I was wrong. Utterly. I honestly believed digital-camera cell phones were a silly, bandwidth-hogging gimmick more appropriate to the giggling-Japanese-schoolgirl market than to harried American motor-mouths. Foolish me.
Camera phones threaten to surpass DVD players as the personal technology devices with the fastest-growing market in history. Analysts estimate that 57 million camera phones were sold worldwide in 2003, compared to 44 million stand-alone digital cameras. Nokia says most of its new phones will have built-in cameras. Say “cheese.”
Note to self: start paying more attention to Japanese schoolgirls as global technoculture’s beta site.
Second note to self: there is always a mass market in instant gratification. It’s clearly worked for digital music and handheld games. Edwin Land anticipated the appeal of instant photography more than 50 years ago. Marrying that sensibility with mobile transmission is a no-brainer. I should have known that Hey! Look at this right now! is just as powerful an interpersonal message as Hey! Listen to me right now!
Being wrong about successful innovation forces you to look at it with new wariness and respect. The success of camera phones leads me to suspect that images will matter far more than voice in spreading the next generation of “instant gratification” telecommunications innovations. I like what I could see.
What I want-what I need-is a camera phone that would let me take a picture of an article in a newspaper and translate it into a machine-readable form that I could send on to a colleague, a client, or, indeed, myself. In other words, I want my mobile camera/phone to be a handheld scanner with built-in optical character recognition.
If the phone keypad would let me highlight, delete, or otherwise edit the text document I’m sending, that would be even better. Would I settle for sending it to my laptop for editing? Sure. The point here is to give me more reasons to take more types of pictures.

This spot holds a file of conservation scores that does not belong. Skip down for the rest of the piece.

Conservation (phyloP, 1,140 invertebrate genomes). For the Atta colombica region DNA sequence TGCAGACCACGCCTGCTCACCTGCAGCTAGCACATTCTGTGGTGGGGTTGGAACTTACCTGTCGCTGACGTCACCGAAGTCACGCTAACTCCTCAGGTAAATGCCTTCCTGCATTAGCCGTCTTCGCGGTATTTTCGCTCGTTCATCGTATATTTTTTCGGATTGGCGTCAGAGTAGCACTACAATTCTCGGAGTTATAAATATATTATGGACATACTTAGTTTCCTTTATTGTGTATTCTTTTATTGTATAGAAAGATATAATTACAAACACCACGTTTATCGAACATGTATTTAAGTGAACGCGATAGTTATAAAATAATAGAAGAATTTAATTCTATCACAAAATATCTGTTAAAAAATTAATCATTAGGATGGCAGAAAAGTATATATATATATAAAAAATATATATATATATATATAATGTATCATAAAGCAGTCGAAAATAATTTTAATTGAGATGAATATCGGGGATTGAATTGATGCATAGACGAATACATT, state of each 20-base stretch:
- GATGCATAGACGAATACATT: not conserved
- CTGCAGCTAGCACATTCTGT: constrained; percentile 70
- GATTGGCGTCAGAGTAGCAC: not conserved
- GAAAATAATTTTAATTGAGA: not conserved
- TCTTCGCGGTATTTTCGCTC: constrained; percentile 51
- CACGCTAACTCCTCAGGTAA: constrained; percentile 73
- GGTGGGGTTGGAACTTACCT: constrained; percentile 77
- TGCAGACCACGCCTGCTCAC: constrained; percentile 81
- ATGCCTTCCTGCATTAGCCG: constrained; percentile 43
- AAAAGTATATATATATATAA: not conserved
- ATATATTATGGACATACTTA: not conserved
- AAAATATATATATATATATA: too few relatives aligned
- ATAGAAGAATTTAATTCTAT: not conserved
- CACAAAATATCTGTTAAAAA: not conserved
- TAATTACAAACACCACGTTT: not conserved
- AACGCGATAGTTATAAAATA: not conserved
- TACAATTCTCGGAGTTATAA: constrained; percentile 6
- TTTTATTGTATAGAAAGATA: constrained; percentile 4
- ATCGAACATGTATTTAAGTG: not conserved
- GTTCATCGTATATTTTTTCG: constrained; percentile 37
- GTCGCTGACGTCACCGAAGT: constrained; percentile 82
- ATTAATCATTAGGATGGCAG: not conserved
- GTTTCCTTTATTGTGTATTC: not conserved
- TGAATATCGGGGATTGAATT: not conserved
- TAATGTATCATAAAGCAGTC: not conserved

Instant photography, however, is an insufficient metaphor. My mobile should be marketed as a general input/output device. If it works well enough, it will do away with the traditional boundary between “photos” and “scans.”
But wait! I already have a $79 key-chain memory device that plugs into the USB ports on my computers and lets me carry up to half a gigabyte of data between home and work. This accessory could double as the connection device between my camera phone and my PC. It would be terrifically cool if I could take pictures and plug my key chain into my camera phone to download them, then transfer them to my home computer. It would be equally cool if I could copy an entire photo album to my key chain, then use the phone to sort through it and send whichever picture-or document-I wished. In other words, I want my phone to have at least one USB port.
Yes, I know about the Handspring Treo and its knockoffs, which attempt to blend phone, camera, datebook, e-mail, and Web-surfing capabilities into a single form-factored box. But while these technologies foster certain forms of “instant interconnectivity,” they’re not yet tailored to supply the kind of immediate gratification that’s making simple camera phones so popular.
In the same way a camera phone makes it easy to “snap & send,” the next generation of visualization innovation could come from making it ever easier to “snap & back up” or “snap & scan” or “scan & edit.” Think of mobile phones as a channel for viral marketing, where consumers convert their friends to new products simply by using them. Camera phones therefore become digital platforms for “VIPs”-Virally Interactive Pixels. Both mobile manufacturers and service providers have a powerful incentive to promote VIPs as the messaging medium of the future. In the same way people trade games wirelessly and respond to voice and wireless text messages, they should be able to respond to VIPs.
Increasingly ubiquitous VIP interconnectivity should inspire different kinds of communications behaviors. My bet on a “metric of the future” is “instant forwarding”: that is, in the same way people forward jokes and URLs on mailing lists, they will immediately forward some VIPs they receive on their mobiles. Will they send these goodies to their own PCs? Or will they forward them to the mobiles and/or e-mail addresses of friends and colleagues? If I’m running a cellular service, I have to believe that the growth of “IF” for VIPs will become one of my critical indicators of customer use.
Then again, I’d feel more confident about betting on IF-VIPs if I knew that mobile scan & edit-and not just snap & send photography-was capturing the attention of Japanese schoolgirls.
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